Cutaneous T-Cell Lymphoma Guidelines

Updated: Apr 20, 2020
  • Author: Lauren C Pinter-Brown, MD; Chief Editor: Emmanuel C Besa, MD  more...
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Guidelines

Guidelines Summary

Guidelines contributors:  Priyank P Patel, MD , Hematology/Oncology Fellow, Roswell Park Cancer Institute, University at Buffalo;  Francisco J Hernandez-Ilizaliturri, MD; Chief, Lymphoma and Myeloma Section; Professor of Medicine, Department of Medical Oncology; Director of The Lymphoma Translational Research Program; Associate Professor of Immunology, Roswell Park Cancer Institute 

NHL Classification Schemas

The three most commonly used classification schemas for non-Hodgkin lymphoma (NHL) are as follows:

  • National Cancer Institute’s Working Formulation (IWF) [128]

  • Revised European-American Classification of Lymphoid Neoplasms (REAL) [129]

  • World Health Organization (WHO) classification [130]

The Working Formulation, originally proposed in 1982, classified and grouped lymphomas by morphology and clinical behavior (ie, low, intermediate, or high grade) with 10 subgroups labeled A to J. [128] In 1994, the Revised European-American Lymphoma (REAL) classification attempted to apply immunophenotypic and genetic features in identifying distinct clinicopathologic NHL entities. [129]

The World Health Organization (WHO) classification, first introduced in 2001 and updated in 2008, further elaborates upon the REAL approach. This classification divides NHL into two groups: those of B-cell origin and those of T-cell/natural killer (NK)–cell origin. [130]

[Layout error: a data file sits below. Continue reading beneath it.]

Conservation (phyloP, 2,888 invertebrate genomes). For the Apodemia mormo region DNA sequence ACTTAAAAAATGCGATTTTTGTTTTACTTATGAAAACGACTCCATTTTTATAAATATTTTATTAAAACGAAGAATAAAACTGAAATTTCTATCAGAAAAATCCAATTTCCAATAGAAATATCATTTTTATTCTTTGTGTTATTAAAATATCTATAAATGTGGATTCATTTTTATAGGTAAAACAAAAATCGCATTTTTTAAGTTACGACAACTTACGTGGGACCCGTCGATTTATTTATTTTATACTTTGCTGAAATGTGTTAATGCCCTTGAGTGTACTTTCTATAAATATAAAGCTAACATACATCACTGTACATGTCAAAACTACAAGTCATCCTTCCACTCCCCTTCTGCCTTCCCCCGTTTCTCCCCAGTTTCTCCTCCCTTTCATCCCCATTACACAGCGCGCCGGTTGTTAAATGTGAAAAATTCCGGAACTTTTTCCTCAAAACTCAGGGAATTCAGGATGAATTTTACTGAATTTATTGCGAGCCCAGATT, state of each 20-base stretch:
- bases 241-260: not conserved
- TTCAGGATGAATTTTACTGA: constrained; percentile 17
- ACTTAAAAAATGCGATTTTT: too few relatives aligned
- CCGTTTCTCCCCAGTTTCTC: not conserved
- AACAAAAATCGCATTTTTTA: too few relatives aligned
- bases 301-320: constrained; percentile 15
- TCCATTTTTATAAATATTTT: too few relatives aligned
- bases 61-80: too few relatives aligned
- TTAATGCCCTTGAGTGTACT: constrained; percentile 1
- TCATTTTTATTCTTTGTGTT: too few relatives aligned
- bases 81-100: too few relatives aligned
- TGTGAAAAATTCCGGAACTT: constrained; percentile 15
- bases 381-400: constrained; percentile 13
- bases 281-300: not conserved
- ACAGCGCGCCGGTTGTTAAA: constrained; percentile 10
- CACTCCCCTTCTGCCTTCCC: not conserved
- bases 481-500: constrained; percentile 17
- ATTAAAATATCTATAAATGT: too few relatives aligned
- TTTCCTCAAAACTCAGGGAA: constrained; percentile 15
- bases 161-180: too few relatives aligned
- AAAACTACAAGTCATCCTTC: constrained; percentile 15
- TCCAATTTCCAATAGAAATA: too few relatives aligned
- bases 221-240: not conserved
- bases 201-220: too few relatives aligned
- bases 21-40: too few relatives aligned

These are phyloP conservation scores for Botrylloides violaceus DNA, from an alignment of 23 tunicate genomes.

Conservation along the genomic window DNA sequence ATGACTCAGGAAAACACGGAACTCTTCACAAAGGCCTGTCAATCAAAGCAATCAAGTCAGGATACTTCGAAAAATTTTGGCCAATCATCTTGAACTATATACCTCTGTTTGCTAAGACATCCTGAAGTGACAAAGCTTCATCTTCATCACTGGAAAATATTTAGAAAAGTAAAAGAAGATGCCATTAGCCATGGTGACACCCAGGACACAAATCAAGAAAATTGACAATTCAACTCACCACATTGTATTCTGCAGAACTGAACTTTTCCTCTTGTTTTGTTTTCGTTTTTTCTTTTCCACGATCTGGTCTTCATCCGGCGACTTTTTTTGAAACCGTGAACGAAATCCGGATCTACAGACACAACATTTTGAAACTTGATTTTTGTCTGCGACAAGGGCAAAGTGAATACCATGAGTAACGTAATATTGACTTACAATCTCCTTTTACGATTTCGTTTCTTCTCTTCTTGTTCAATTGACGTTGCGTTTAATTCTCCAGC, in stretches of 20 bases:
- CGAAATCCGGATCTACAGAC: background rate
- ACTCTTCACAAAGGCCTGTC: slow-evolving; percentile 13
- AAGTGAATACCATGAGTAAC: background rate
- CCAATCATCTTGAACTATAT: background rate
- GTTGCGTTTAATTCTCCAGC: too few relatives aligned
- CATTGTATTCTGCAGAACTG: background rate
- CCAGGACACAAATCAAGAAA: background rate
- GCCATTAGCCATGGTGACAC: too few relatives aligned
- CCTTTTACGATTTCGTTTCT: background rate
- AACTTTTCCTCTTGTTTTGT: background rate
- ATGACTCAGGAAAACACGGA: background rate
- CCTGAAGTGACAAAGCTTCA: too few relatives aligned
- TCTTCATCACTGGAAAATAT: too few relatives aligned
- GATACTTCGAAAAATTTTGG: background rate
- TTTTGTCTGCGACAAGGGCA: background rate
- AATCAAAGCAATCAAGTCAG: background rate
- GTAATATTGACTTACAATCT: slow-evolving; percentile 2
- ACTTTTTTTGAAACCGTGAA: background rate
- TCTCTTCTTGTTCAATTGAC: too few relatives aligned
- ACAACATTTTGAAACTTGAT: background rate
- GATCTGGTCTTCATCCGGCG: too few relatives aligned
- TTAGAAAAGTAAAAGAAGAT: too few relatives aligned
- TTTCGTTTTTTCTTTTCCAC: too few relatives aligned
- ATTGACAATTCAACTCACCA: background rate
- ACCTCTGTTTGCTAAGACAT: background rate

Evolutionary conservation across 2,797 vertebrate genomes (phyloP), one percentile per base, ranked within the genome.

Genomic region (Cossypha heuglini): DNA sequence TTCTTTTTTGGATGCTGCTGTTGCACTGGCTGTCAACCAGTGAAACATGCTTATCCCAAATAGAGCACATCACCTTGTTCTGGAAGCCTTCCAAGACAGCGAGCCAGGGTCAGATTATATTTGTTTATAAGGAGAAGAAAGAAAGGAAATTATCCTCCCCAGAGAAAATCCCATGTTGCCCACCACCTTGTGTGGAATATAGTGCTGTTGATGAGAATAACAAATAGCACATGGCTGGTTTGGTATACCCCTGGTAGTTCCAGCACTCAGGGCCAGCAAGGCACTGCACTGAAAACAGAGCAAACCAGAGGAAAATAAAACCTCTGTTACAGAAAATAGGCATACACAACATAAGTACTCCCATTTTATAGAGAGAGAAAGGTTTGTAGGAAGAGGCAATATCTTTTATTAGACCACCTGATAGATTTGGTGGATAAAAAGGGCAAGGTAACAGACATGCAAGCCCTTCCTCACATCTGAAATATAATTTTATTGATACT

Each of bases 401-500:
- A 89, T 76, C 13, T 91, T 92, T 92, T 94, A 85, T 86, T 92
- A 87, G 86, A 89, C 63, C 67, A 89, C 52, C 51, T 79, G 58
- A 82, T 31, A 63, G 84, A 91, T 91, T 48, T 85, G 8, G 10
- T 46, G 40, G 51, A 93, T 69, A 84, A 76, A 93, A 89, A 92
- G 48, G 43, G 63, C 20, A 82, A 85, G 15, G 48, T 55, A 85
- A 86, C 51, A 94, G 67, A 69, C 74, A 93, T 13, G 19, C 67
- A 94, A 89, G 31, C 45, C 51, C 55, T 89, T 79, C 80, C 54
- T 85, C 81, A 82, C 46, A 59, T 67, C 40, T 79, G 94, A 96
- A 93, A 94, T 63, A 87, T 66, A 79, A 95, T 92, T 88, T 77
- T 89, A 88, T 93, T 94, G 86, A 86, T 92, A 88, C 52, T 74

Although considered obsolete, the National Cancer Institute’s Working Formulation (IWF) classification is still used mainly for historical data comparisons. [128]

The World Health Organization–European Organization for Research and Treatment of Cancer (WHO-EORTC) classification of cutaneous T-cell lymphoma (CTCL) is divided into CTCLs with indolent clinical behavior and those with aggressive subtypes. CTCLs with indolent clinical behavior include the following [1, 2] :

  • Mycosis fungoides

  • Mycosis fungoides variants and subtypes (eg, folliculotropic mycosis fungoides, pagetoid reticulosis, granulomatous slack skin)

  • Primary cutaneous CD30+ lymphoproliferative disorder (eg, primary cutaneous anaplastic large cell lymphoma, lymphomatoid papulosis)

  • Subcutaneous panniculitis-like T-cell lymphoma (provisional)

  • Primary cutaneous CD4+ small/medium T-cell lymphoproliferative disorder (provisional)

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Mycosis Fungoides/Sezary Syndrome

In addition to the guidelines from the National Comprehensive Cancer Network (NCCN) [131] , the European Organization for Research and Treatment of Cancer (EORTC) released consensus recommendations for the treatment of mycosis fungoides/Sezary syndrome (MF/SS) in 2017. [132]  In 2018, the European Society for Medical Oncology (ESMO) updated its guidelines for primary cutaneous lymphoma. [133]